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When silver edges the imagery,
And the scrolls that teach thee to live and die;
When distant Tweed is heard to rave,
And the owlet to hoot o'er the dead man's grave,
Then go-but go alone the while
Then view St. David's ruined pile :
And, home returning, soothly swear,
Was never scene so sad and fair!
Short halt did Deloraine make there;
Little recked he of the scene so fair :
With dagger's hilt, on the wicket strong,
He struck full loud, and struck full long.
The porter hurried to the gate-
" Who knocks so loud, and knocks so late ?"
“ From Branksome I,” the warrior cried ;
And strait the wicket opened wide:
For Branksome's chiefs bad in battle stood,
To fence the rights of fair Melrose ;
And lands and livings, many a rood,
Had gifted the shrine for their souls' repose.
Bold Deloraine his errand said;
The porter bent his humble head;
With torch in hand, and feet unshod,
And noiseless step, the path he trod :
The arched cloisters, far and wide.
Rang to the warrior's clanking stride;
Till, stooping low his lofty crest,
He entered the cell of the ancient priest,
And lifted his barred aventayle, *
To hail the Monk of St. Mary's aisle.
IV. • The Ladye of Branksome greets thee by me;
Says, that the fated hour is come,
And that to-night I shall watch with thee,
To win the treasure of the tomb."-
From sackcloth couch the Monk arose,
With toil his stiffened limbs he reared; A hundred years had flung their snows
On his thin locks and floating beard.
And strangely on the Knight looked he,
And his blue eyes gleamed wild and wide ; “ And, dar’st thou, Warrior! seek to see
What heaven and hell alike would hide ? My breast, in belt of iron pent,
With shirt of hair and scourge of thorn ;
* Aventayle, visor of the helmet.
For threescore years, in penance spent,
My knees those flinty stones have worn;
Yet all too little to atone
For knowing what should ne'er be known.
Would'st thou thy every future year
In ceaseless prayer and penance drie,
Yet wait thy latter end with fear-
Then, daring Warrior, follow me!”
“ Penance, father, will I none;
Prayer know I hardly one;
For mass or prayer can I rarely tarry,
Save to patter an Ave Mary,
When I ride on a Border foray:
Other prayer can I none;
So speed me my errand, and let me be gone."—
Again on the Knight looked the Churchman old,
And again he sighed heavily:
For he had himself been a warrior bold,
And fought in Spain and Italy.
And he thought on the days that were long since by,
When his limbs were strong, and his courage was high :--
Now, slow and faint, he led the way,
Where, cloistered round, the garden lay;
The pillared arches were over their head,
And beneath their feet were the bones of the dead.
Spreading herbs, and flowerets bright,
Glistened with the dew of night;
Nor herb, nor floweret, glistened there,
But was carved in the cloister-arches as fair.
The Monk gazed long on the lovely moon,
Then into the night he looked forth;
And red and bright the streamers light
Were dancing in the glowing north. So had he seen, in fair Castile,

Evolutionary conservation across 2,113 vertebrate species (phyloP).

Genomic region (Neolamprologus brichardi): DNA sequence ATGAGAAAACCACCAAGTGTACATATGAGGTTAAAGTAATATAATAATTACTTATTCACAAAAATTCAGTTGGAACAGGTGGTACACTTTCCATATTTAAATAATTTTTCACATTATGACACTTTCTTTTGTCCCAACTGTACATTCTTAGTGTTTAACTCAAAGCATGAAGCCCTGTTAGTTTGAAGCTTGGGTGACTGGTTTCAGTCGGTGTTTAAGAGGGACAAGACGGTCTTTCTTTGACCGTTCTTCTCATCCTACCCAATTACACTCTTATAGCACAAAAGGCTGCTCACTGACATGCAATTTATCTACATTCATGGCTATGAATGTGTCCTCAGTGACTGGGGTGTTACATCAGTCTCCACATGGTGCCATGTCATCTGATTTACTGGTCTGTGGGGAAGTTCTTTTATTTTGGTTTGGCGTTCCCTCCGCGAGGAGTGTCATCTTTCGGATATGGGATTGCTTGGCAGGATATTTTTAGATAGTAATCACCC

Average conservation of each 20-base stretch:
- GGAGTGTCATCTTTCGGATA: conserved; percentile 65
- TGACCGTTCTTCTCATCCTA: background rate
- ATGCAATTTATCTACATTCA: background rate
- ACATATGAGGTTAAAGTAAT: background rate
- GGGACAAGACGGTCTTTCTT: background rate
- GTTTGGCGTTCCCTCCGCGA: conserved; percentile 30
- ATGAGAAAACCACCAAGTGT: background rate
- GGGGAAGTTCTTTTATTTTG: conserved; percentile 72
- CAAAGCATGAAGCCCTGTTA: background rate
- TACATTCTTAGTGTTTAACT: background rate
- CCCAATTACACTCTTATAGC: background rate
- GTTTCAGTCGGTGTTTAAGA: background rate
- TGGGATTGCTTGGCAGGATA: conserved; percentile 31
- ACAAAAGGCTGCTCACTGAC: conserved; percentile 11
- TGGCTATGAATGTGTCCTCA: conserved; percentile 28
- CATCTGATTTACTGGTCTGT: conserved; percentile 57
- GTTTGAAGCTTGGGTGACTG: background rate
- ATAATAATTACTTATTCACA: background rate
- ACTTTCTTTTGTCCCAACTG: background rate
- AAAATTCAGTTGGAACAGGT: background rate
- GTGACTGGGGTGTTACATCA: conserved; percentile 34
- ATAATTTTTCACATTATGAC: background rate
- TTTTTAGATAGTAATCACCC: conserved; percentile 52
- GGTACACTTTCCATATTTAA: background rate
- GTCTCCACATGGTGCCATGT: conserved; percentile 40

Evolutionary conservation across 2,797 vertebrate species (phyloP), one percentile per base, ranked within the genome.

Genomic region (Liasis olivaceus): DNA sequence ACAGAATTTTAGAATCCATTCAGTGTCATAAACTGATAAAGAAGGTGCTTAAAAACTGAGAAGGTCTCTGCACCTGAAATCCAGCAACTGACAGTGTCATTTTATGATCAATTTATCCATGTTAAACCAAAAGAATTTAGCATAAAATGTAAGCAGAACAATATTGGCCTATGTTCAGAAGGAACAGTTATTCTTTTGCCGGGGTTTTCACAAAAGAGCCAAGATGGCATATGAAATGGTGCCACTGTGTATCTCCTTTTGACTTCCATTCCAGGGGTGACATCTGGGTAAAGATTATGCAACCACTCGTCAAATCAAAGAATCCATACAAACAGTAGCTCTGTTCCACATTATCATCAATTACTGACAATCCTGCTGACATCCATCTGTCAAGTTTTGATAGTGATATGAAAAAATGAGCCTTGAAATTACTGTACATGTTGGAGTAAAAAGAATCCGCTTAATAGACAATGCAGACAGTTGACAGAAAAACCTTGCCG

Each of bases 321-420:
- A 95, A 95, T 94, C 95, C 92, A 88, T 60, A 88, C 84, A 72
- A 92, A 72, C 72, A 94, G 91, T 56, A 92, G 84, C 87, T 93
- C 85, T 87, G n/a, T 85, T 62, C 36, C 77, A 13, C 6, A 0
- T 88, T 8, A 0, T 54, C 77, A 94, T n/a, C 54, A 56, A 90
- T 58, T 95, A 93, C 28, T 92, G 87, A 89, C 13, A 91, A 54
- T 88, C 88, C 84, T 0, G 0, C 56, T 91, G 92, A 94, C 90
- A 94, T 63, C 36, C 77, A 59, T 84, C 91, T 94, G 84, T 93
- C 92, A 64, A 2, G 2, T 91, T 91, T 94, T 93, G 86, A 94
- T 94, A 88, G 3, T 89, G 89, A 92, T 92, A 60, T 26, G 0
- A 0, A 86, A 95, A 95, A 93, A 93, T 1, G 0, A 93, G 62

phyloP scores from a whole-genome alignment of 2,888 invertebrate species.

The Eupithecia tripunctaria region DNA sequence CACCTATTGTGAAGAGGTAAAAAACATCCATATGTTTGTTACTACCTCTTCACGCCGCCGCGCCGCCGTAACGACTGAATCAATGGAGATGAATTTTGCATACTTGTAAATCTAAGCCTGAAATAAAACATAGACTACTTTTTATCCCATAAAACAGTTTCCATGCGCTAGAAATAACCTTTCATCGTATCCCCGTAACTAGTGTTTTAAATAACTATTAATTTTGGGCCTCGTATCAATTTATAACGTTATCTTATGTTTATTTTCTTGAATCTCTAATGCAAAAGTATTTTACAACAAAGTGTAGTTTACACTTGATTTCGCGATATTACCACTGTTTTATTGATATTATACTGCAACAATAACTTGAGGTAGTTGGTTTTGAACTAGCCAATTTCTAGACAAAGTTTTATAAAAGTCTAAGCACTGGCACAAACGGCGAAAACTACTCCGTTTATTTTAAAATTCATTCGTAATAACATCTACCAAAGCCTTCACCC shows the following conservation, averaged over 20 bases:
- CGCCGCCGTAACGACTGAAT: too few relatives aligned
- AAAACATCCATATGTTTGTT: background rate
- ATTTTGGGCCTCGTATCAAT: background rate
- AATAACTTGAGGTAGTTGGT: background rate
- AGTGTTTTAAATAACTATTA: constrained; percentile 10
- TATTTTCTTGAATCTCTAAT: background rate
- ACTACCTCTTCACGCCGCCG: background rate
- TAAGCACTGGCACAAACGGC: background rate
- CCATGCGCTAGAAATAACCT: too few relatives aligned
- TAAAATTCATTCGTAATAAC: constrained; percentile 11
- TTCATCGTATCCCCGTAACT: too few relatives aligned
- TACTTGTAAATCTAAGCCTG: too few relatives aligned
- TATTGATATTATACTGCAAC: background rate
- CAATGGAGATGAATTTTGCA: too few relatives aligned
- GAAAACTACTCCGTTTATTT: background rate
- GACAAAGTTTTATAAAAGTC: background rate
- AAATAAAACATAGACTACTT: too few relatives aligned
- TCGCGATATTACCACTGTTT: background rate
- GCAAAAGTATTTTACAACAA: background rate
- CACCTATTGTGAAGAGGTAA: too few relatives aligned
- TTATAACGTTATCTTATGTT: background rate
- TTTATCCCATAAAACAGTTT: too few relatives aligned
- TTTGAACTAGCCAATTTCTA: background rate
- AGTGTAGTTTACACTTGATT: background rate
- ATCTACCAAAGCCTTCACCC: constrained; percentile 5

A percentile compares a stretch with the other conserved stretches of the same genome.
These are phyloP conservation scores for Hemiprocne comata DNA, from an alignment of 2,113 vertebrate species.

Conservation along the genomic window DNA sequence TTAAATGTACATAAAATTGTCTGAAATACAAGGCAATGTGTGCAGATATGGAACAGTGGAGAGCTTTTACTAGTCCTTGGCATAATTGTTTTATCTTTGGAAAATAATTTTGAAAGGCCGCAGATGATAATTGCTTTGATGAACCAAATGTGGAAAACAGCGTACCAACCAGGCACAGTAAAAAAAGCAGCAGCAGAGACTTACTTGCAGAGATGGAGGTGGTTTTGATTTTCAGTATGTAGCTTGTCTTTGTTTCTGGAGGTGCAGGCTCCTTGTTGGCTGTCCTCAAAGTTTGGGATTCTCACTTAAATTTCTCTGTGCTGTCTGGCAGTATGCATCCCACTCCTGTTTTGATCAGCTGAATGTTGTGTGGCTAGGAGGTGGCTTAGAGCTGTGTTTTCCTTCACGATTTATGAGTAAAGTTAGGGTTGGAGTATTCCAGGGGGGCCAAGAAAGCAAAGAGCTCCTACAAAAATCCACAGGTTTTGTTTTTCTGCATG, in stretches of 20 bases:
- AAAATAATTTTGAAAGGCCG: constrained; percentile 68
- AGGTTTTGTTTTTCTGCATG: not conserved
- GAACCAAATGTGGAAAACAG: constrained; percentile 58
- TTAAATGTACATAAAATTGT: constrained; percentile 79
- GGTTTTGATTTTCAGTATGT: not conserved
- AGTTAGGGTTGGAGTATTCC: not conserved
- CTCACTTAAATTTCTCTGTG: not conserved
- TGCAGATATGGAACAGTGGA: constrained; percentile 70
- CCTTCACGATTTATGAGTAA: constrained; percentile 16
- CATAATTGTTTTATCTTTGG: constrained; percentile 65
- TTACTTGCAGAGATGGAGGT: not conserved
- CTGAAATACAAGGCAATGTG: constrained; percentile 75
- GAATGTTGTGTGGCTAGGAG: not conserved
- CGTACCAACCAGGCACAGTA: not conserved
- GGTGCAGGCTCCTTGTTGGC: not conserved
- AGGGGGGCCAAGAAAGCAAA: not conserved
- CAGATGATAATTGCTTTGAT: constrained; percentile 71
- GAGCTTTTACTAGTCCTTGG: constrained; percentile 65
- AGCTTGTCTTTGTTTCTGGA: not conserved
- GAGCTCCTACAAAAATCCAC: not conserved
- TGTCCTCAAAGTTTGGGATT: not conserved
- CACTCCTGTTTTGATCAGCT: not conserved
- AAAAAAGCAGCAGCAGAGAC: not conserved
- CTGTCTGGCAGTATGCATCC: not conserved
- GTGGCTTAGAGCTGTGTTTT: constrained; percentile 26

The youth in glittering squadrons start;
Sudden the flying jennet wheel,
And hurl the unexpected dart.
He knew, by the streamers that shot so bright,
That spirits were riding the northern light.
By a steel-clenched postern door,
They entered now the chancel tall;
The darkened roof rose high aloof
On pillars lofty and light and small:
The key-stone, that locked each ribbed aisle,
Was a Heur-de-lys, or a quatre-feuille ;
The corbells * were carved grotesque and grim;
And the pillars, with clustered shafts so trim,
With base and with capital flourished around,
Seemed bundles of lances which garlands had bound.
Full many a scutcheon and banner, riven,
Shook to the cold night-wind of heaven,
Around the screened altar's pale;
And there the dying lamps did burn,
Before thy low and lonely urn,
O gallant Chief of Otterburne !
And thine, dark Knight of Liddesdale !
O fading honours of the dead !
o high ambition, lowly laid /
The moon on the east oriel shone
Through slender shafts of shapely stone,
By foliaged tracery combined ;
Thou would'st have thought some fairy's banii
'Twixt poplars straight the ozier wand,
In many a freakish knot, had twined;
Then framed a spell, when the work was done,
And changed the willow-wreaths to stone.
The silver light, so pale and faint,
Showed many a prophet, and many a sainty
Whose image on the glass was dyed ;
Full in the midst, his Cross of Red
Triumphant Michael braudished,
And trampled the Apostate's pride.
The moon-beam kissed the holy pane,
And threw on the pavement a bloody stain.
They sate them down on a marble stone,
A Scottish monarch slept below;
Thus spoke the Monk, in solemn tone: -
"I was not always a man of woe :
For Paynim countries I have trod,
And fought beneath the Cross of God :
Now, strange to my eyes thine arms appear,
And their iron clang sounds strange to my ear.
“ In these far climes, it was my lot
To meet the wonderous Michael Scott;
A wizard of such dreaded fame,
That when, in Salamanca's cave,
Him listed his magic wand to wave,
The bells would ring in Notre Dame!
Some of his skill he taught to me;
* Corbells, the projections from which the arches spring, usually cut in a fantastic face, or mask.